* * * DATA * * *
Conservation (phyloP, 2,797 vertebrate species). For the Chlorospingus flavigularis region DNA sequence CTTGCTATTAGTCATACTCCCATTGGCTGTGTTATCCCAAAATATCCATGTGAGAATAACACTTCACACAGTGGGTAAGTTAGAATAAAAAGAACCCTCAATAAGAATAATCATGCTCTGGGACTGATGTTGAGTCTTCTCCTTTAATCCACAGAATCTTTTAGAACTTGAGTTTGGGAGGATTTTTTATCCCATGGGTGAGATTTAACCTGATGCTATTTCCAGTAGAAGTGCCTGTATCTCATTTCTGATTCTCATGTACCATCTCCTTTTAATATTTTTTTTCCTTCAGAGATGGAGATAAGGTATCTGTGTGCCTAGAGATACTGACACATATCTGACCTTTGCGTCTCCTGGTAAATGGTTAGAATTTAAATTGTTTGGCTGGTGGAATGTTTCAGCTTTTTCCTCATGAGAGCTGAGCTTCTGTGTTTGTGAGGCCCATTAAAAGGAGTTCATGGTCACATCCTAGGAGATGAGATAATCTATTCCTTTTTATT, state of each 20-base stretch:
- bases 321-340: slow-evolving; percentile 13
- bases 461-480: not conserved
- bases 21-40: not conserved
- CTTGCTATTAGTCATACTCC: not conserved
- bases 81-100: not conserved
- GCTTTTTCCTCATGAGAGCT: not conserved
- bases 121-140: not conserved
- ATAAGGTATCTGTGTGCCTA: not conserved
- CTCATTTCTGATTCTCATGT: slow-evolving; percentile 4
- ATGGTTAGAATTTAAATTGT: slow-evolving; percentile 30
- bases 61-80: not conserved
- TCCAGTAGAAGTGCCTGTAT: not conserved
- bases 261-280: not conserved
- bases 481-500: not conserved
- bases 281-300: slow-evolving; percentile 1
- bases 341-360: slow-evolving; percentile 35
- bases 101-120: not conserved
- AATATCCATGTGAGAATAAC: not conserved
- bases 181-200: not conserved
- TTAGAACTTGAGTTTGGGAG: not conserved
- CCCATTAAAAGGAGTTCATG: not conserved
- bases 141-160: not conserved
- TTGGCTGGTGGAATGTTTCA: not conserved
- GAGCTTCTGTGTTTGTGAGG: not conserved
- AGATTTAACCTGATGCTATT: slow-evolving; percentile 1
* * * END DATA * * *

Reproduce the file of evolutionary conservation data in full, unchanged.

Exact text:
Conservation (phyloP, 2,797 vertebrate species). For the Chlorospingus flavigularis region DNA sequence CTTGCTATTAGTCATACTCCCATTGGCTGTGTTATCCCAAAATATCCATGTGAGAATAACACTTCACACAGTGGGTAAGTTAGAATAAAAAGAACCCTCAATAAGAATAATCATGCTCTGGGACTGATGTTGAGTCTTCTCCTTTAATCCACAGAATCTTTTAGAACTTGAGTTTGGGAGGATTTTTTATCCCATGGGTGAGATTTAACCTGATGCTATTTCCAGTAGAAGTGCCTGTATCTCATTTCTGATTCTCATGTACCATCTCCTTTTAATATTTTTTTTCCTTCAGAGATGGAGATAAGGTATCTGTGTGCCTAGAGATACTGACACATATCTGACCTTTGCGTCTCCTGGTAAATGGTTAGAATTTAAATTGTTTGGCTGGTGGAATGTTTCAGCTTTTTCCTCATGAGAGCTGAGCTTCTGTGTTTGTGAGGCCCATTAAAAGGAGTTCATGGTCACATCCTAGGAGATGAGATAATCTATTCCTTTTTATT, state of each 20-base stretch:
- bases 321-340: slow-evolving; percentile 13
- bases 461-480: not conserved
- bases 21-40: not conserved
- CTTGCTATTAGTCATACTCC: not conserved
- bases 81-100: not conserved
- GCTTTTTCCTCATGAGAGCT: not conserved
- bases 121-140: not conserved
- ATAAGGTATCTGTGTGCCTA: not conserved
- CTCATTTCTGATTCTCATGT: slow-evolving; percentile 4
- ATGGTTAGAATTTAAATTGT: slow-evolving; percentile 30
- bases 61-80: not conserved
- TCCAGTAGAAGTGCCTGTAT: not conserved
- bases 261-280: not conserved
- bases 481-500: not conserved
- bases 281-300: slow-evolving; percentile 1
- bases 341-360: slow-evolving; percentile 35
- bases 101-120: not conserved
- AATATCCATGTGAGAATAAC: not conserved
- bases 181-200: not conserved
- TTAGAACTTGAGTTTGGGAG: not conserved
- CCCATTAAAAGGAGTTCATG: not conserved
- bases 141-160: not conserved
- TTGGCTGGTGGAATGTTTCA: not conserved
- GAGCTTCTGTGTTTGTGAGG: not conserved
- AGATTTAACCTGATGCTATT: slow-evolving; percentile 1